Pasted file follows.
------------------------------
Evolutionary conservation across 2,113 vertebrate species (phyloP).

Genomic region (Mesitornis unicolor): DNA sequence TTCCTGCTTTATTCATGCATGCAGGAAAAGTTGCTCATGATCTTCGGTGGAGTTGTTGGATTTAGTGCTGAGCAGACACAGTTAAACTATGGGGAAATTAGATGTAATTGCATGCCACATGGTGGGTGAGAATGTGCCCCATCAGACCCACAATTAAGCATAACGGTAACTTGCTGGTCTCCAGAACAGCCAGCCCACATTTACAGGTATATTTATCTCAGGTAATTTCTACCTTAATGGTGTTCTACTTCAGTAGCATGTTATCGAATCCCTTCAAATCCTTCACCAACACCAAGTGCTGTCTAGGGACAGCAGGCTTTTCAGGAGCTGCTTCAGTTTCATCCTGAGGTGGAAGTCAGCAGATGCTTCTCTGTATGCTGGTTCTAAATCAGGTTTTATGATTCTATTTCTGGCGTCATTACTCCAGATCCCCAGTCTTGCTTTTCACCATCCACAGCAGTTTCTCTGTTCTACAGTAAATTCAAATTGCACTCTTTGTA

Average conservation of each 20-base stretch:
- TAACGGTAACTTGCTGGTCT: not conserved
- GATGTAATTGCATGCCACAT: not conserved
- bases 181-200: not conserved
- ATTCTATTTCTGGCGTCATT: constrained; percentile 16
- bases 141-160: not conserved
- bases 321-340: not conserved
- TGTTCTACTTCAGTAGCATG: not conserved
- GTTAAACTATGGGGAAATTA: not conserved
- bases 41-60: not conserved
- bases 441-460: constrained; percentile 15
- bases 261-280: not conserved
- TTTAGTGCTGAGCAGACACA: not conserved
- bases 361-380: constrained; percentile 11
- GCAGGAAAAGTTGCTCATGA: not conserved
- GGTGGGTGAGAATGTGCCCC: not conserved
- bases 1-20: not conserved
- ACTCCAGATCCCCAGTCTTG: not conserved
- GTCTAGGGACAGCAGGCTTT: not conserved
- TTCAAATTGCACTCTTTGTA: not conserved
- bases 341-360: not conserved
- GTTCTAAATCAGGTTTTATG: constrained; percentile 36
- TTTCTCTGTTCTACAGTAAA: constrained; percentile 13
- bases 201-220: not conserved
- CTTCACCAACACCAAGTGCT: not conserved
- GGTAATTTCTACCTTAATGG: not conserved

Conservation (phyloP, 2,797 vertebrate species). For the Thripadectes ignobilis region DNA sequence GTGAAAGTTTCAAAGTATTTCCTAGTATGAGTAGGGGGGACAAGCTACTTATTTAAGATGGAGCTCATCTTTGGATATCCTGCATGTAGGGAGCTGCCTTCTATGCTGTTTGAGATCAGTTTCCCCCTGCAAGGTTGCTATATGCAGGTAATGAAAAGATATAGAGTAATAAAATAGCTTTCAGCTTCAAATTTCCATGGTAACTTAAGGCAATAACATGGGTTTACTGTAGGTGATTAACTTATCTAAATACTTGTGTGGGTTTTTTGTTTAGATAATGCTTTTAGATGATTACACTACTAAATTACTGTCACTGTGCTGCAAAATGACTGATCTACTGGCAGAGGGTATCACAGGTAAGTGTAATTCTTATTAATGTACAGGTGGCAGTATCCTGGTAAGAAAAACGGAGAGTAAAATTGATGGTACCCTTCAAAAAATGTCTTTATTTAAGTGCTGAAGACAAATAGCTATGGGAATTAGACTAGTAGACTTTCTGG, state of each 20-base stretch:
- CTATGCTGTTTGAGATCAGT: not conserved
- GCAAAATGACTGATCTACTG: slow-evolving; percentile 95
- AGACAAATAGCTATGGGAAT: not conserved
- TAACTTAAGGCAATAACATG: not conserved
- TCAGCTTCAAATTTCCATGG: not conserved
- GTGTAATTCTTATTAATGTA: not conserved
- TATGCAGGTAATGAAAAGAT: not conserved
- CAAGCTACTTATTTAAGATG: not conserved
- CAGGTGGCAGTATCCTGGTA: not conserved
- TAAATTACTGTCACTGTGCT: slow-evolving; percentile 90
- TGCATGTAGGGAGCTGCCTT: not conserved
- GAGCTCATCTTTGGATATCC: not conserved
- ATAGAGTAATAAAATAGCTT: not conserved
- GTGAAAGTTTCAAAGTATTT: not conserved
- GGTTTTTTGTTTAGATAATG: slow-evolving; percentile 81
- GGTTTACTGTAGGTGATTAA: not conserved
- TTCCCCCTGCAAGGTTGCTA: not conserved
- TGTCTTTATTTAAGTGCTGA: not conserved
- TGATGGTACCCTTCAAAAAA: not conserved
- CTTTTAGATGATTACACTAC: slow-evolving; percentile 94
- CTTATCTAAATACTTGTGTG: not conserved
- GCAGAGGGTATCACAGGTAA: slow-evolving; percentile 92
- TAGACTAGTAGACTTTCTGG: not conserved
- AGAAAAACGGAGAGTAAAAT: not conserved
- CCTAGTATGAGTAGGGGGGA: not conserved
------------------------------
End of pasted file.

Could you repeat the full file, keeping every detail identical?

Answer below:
Evolutionary conservation across 2,113 vertebrate species (phyloP).

Genomic region (Mesitornis unicolor): DNA sequence TTCCTGCTTTATTCATGCATGCAGGAAAAGTTGCTCATGATCTTCGGTGGAGTTGTTGGATTTAGTGCTGAGCAGACACAGTTAAACTATGGGGAAATTAGATGTAATTGCATGCCACATGGTGGGTGAGAATGTGCCCCATCAGACCCACAATTAAGCATAACGGTAACTTGCTGGTCTCCAGAACAGCCAGCCCACATTTACAGGTATATTTATCTCAGGTAATTTCTACCTTAATGGTGTTCTACTTCAGTAGCATGTTATCGAATCCCTTCAAATCCTTCACCAACACCAAGTGCTGTCTAGGGACAGCAGGCTTTTCAGGAGCTGCTTCAGTTTCATCCTGAGGTGGAAGTCAGCAGATGCTTCTCTGTATGCTGGTTCTAAATCAGGTTTTATGATTCTATTTCTGGCGTCATTACTCCAGATCCCCAGTCTTGCTTTTCACCATCCACAGCAGTTTCTCTGTTCTACAGTAAATTCAAATTGCACTCTTTGTA

Average conservation of each 20-base stretch:
- TAACGGTAACTTGCTGGTCT: not conserved
- GATGTAATTGCATGCCACAT: not conserved
- bases 181-200: not conserved
- ATTCTATTTCTGGCGTCATT: constrained; percentile 16
- bases 141-160: not conserved
- bases 321-340: not conserved
- TGTTCTACTTCAGTAGCATG: not conserved
- GTTAAACTATGGGGAAATTA: not conserved
- bases 41-60: not conserved
- bases 441-460: constrained; percentile 15
- bases 261-280: not conserved
- TTTAGTGCTGAGCAGACACA: not conserved
- bases 361-380: constrained; percentile 11
- GCAGGAAAAGTTGCTCATGA: not conserved
- GGTGGGTGAGAATGTGCCCC: not conserved
- bases 1-20: not conserved
- ACTCCAGATCCCCAGTCTTG: not conserved
- GTCTAGGGACAGCAGGCTTT: not conserved
- TTCAAATTGCACTCTTTGTA: not conserved
- bases 341-360: not conserved
- GTTCTAAATCAGGTTTTATG: constrained; percentile 36
- TTTCTCTGTTCTACAGTAAA: constrained; percentile 13
- bases 201-220: not conserved
- CTTCACCAACACCAAGTGCT: not conserved
- GGTAATTTCTACCTTAATGG: not conserved

Conservation (phyloP, 2,797 vertebrate species). For the Thripadectes ignobilis region DNA sequence GTGAAAGTTTCAAAGTATTTCCTAGTATGAGTAGGGGGGACAAGCTACTTATTTAAGATGGAGCTCATCTTTGGATATCCTGCATGTAGGGAGCTGCCTTCTATGCTGTTTGAGATCAGTTTCCCCCTGCAAGGTTGCTATATGCAGGTAATGAAAAGATATAGAGTAATAAAATAGCTTTCAGCTTCAAATTTCCATGGTAACTTAAGGCAATAACATGGGTTTACTGTAGGTGATTAACTTATCTAAATACTTGTGTGGGTTTTTTGTTTAGATAATGCTTTTAGATGATTACACTACTAAATTACTGTCACTGTGCTGCAAAATGACTGATCTACTGGCAGAGGGTATCACAGGTAAGTGTAATTCTTATTAATGTACAGGTGGCAGTATCCTGGTAAGAAAAACGGAGAGTAAAATTGATGGTACCCTTCAAAAAATGTCTTTATTTAAGTGCTGAAGACAAATAGCTATGGGAATTAGACTAGTAGACTTTCTGG, state of each 20-base stretch:
- CTATGCTGTTTGAGATCAGT: not conserved
- GCAAAATGACTGATCTACTG: slow-evolving; percentile 95
- AGACAAATAGCTATGGGAAT: not conserved
- TAACTTAAGGCAATAACATG: not conserved
- TCAGCTTCAAATTTCCATGG: not conserved
- GTGTAATTCTTATTAATGTA: not conserved
- TATGCAGGTAATGAAAAGAT: not conserved
- CAAGCTACTTATTTAAGATG: not conserved
- CAGGTGGCAGTATCCTGGTA: not conserved
- TAAATTACTGTCACTGTGCT: slow-evolving; percentile 90
- TGCATGTAGGGAGCTGCCTT: not conserved
- GAGCTCATCTTTGGATATCC: not conserved
- ATAGAGTAATAAAATAGCTT: not conserved
- GTGAAAGTTTCAAAGTATTT: not conserved
- GGTTTTTTGTTTAGATAATG: slow-evolving; percentile 81
- GGTTTACTGTAGGTGATTAA: not conserved
- TTCCCCCTGCAAGGTTGCTA: not conserved
- TGTCTTTATTTAAGTGCTGA: not conserved
- TGATGGTACCCTTCAAAAAA: not conserved
- CTTTTAGATGATTACACTAC: slow-evolving; percentile 94
- CTTATCTAAATACTTGTGTG: not conserved
- GCAGAGGGTATCACAGGTAA: slow-evolving; percentile 92
- TAGACTAGTAGACTTTCTGG: not conserved
- AGAAAAACGGAGAGTAAAAT: not conserved
- CCTAGTATGAGTAGGGGGGA: not conserved